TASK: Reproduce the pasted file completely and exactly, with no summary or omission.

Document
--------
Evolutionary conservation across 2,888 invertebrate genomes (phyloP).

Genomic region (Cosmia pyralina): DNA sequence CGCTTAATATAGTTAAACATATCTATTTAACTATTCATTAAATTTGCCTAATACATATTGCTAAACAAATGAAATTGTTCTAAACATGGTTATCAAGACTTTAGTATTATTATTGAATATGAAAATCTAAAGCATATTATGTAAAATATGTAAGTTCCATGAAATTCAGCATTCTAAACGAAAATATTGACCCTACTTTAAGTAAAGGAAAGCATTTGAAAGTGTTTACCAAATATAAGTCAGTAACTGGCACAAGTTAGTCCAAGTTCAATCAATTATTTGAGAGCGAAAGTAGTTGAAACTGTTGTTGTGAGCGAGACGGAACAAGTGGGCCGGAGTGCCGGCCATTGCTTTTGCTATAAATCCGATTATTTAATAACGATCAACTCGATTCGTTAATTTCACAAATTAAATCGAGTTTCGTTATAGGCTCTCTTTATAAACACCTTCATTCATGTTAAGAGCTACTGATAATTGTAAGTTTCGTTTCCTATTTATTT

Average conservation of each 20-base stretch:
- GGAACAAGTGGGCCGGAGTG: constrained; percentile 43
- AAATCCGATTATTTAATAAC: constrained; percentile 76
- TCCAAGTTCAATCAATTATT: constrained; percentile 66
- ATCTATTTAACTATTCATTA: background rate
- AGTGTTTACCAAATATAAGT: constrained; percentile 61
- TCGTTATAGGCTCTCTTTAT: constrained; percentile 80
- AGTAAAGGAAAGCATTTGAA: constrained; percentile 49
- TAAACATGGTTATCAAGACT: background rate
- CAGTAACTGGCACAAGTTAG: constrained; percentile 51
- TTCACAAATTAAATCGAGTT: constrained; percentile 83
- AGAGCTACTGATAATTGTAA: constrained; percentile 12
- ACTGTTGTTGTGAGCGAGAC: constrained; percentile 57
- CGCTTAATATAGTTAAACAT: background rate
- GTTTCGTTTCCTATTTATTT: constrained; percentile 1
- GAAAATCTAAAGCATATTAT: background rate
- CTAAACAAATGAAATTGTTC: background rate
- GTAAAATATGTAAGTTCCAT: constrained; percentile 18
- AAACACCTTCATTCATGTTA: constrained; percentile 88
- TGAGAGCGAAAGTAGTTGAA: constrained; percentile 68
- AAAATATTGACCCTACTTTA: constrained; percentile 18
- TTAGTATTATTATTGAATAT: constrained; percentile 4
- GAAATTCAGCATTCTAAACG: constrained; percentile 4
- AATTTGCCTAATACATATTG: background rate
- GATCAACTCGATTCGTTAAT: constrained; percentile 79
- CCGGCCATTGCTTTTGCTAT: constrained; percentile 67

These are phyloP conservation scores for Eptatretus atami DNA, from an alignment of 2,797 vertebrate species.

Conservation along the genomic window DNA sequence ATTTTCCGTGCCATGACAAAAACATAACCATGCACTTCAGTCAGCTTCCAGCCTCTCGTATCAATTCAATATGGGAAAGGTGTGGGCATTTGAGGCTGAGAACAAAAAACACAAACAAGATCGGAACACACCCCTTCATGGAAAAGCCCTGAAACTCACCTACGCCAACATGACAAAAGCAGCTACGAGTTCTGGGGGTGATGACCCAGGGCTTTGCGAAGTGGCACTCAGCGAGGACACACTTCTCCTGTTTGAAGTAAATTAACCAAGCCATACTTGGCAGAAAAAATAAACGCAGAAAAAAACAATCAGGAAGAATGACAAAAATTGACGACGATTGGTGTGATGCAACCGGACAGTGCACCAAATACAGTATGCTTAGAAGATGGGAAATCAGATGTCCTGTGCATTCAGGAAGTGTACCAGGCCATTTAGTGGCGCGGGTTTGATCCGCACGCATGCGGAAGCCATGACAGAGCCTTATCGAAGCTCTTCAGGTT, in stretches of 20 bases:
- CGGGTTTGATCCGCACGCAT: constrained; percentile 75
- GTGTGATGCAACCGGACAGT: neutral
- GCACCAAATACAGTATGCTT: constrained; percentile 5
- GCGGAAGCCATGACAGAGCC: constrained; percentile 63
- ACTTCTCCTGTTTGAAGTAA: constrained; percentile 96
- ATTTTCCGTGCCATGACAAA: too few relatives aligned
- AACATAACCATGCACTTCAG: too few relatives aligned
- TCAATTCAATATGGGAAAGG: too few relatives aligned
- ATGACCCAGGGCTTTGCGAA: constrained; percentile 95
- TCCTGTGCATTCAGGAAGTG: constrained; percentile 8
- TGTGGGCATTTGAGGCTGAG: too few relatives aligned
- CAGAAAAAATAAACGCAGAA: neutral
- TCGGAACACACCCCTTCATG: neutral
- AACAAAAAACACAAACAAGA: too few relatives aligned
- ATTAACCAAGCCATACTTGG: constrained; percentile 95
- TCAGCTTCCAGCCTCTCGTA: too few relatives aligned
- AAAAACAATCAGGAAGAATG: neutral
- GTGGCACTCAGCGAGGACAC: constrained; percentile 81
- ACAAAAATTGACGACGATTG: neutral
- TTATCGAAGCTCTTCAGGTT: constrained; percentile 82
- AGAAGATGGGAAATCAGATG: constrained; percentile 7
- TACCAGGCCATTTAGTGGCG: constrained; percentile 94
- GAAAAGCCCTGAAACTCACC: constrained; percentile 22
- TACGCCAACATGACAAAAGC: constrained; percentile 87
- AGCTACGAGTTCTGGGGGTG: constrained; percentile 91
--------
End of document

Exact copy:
Evolutionary conservation across 2,888 invertebrate genomes (phyloP).

Genomic region (Cosmia pyralina): DNA sequence CGCTTAATATAGTTAAACATATCTATTTAACTATTCATTAAATTTGCCTAATACATATTGCTAAACAAATGAAATTGTTCTAAACATGGTTATCAAGACTTTAGTATTATTATTGAATATGAAAATCTAAAGCATATTATGTAAAATATGTAAGTTCCATGAAATTCAGCATTCTAAACGAAAATATTGACCCTACTTTAAGTAAAGGAAAGCATTTGAAAGTGTTTACCAAATATAAGTCAGTAACTGGCACAAGTTAGTCCAAGTTCAATCAATTATTTGAGAGCGAAAGTAGTTGAAACTGTTGTTGTGAGCGAGACGGAACAAGTGGGCCGGAGTGCCGGCCATTGCTTTTGCTATAAATCCGATTATTTAATAACGATCAACTCGATTCGTTAATTTCACAAATTAAATCGAGTTTCGTTATAGGCTCTCTTTATAAACACCTTCATTCATGTTAAGAGCTACTGATAATTGTAAGTTTCGTTTCCTATTTATTT

Average conservation of each 20-base stretch:
- GGAACAAGTGGGCCGGAGTG: constrained; percentile 43
- AAATCCGATTATTTAATAAC: constrained; percentile 76
- TCCAAGTTCAATCAATTATT: constrained; percentile 66
- ATCTATTTAACTATTCATTA: background rate
- AGTGTTTACCAAATATAAGT: constrained; percentile 61
- TCGTTATAGGCTCTCTTTAT: constrained; percentile 80
- AGTAAAGGAAAGCATTTGAA: constrained; percentile 49
- TAAACATGGTTATCAAGACT: background rate
- CAGTAACTGGCACAAGTTAG: constrained; percentile 51
- TTCACAAATTAAATCGAGTT: constrained; percentile 83
- AGAGCTACTGATAATTGTAA: constrained; percentile 12
- ACTGTTGTTGTGAGCGAGAC: constrained; percentile 57
- CGCTTAATATAGTTAAACAT: background rate
- GTTTCGTTTCCTATTTATTT: constrained; percentile 1
- GAAAATCTAAAGCATATTAT: background rate
- CTAAACAAATGAAATTGTTC: background rate
- GTAAAATATGTAAGTTCCAT: constrained; percentile 18
- AAACACCTTCATTCATGTTA: constrained; percentile 88
- TGAGAGCGAAAGTAGTTGAA: constrained; percentile 68
- AAAATATTGACCCTACTTTA: constrained; percentile 18
- TTAGTATTATTATTGAATAT: constrained; percentile 4
- GAAATTCAGCATTCTAAACG: constrained; percentile 4
- AATTTGCCTAATACATATTG: background rate
- GATCAACTCGATTCGTTAAT: constrained; percentile 79
- CCGGCCATTGCTTTTGCTAT: constrained; percentile 67

These are phyloP conservation scores for Eptatretus atami DNA, from an alignment of 2,797 vertebrate species.

Conservation along the genomic window DNA sequence ATTTTCCGTGCCATGACAAAAACATAACCATGCACTTCAGTCAGCTTCCAGCCTCTCGTATCAATTCAATATGGGAAAGGTGTGGGCATTTGAGGCTGAGAACAAAAAACACAAACAAGATCGGAACACACCCCTTCATGGAAAAGCCCTGAAACTCACCTACGCCAACATGACAAAAGCAGCTACGAGTTCTGGGGGTGATGACCCAGGGCTTTGCGAAGTGGCACTCAGCGAGGACACACTTCTCCTGTTTGAAGTAAATTAACCAAGCCATACTTGGCAGAAAAAATAAACGCAGAAAAAAACAATCAGGAAGAATGACAAAAATTGACGACGATTGGTGTGATGCAACCGGACAGTGCACCAAATACAGTATGCTTAGAAGATGGGAAATCAGATGTCCTGTGCATTCAGGAAGTGTACCAGGCCATTTAGTGGCGCGGGTTTGATCCGCACGCATGCGGAAGCCATGACAGAGCCTTATCGAAGCTCTTCAGGTT, in stretches of 20 bases:
- CGGGTTTGATCCGCACGCAT: constrained; percentile 75
- GTGTGATGCAACCGGACAGT: neutral
- GCACCAAATACAGTATGCTT: constrained; percentile 5
- GCGGAAGCCATGACAGAGCC: constrained; percentile 63
- ACTTCTCCTGTTTGAAGTAA: constrained; percentile 96
- ATTTTCCGTGCCATGACAAA: too few relatives aligned
- AACATAACCATGCACTTCAG: too few relatives aligned
- TCAATTCAATATGGGAAAGG: too few relatives aligned
- ATGACCCAGGGCTTTGCGAA: constrained; percentile 95
- TCCTGTGCATTCAGGAAGTG: constrained; percentile 8
- TGTGGGCATTTGAGGCTGAG: too few relatives aligned
- CAGAAAAAATAAACGCAGAA: neutral
- TCGGAACACACCCCTTCATG: neutral
- AACAAAAAACACAAACAAGA: too few relatives aligned
- ATTAACCAAGCCATACTTGG: constrained; percentile 95
- TCAGCTTCCAGCCTCTCGTA: too few relatives aligned
- AAAAACAATCAGGAAGAATG: neutral
- GTGGCACTCAGCGAGGACAC: constrained; percentile 81
- ACAAAAATTGACGACGATTG: neutral
- TTATCGAAGCTCTTCAGGTT: constrained; percentile 82
- AGAAGATGGGAAATCAGATG: constrained; percentile 7
- TACCAGGCCATTTAGTGGCG: constrained; percentile 94
- GAAAAGCCCTGAAACTCACC: constrained; percentile 22
- TACGCCAACATGACAAAAGC: constrained; percentile 87
- AGCTACGAGTTCTGGGGGTG: constrained; percentile 91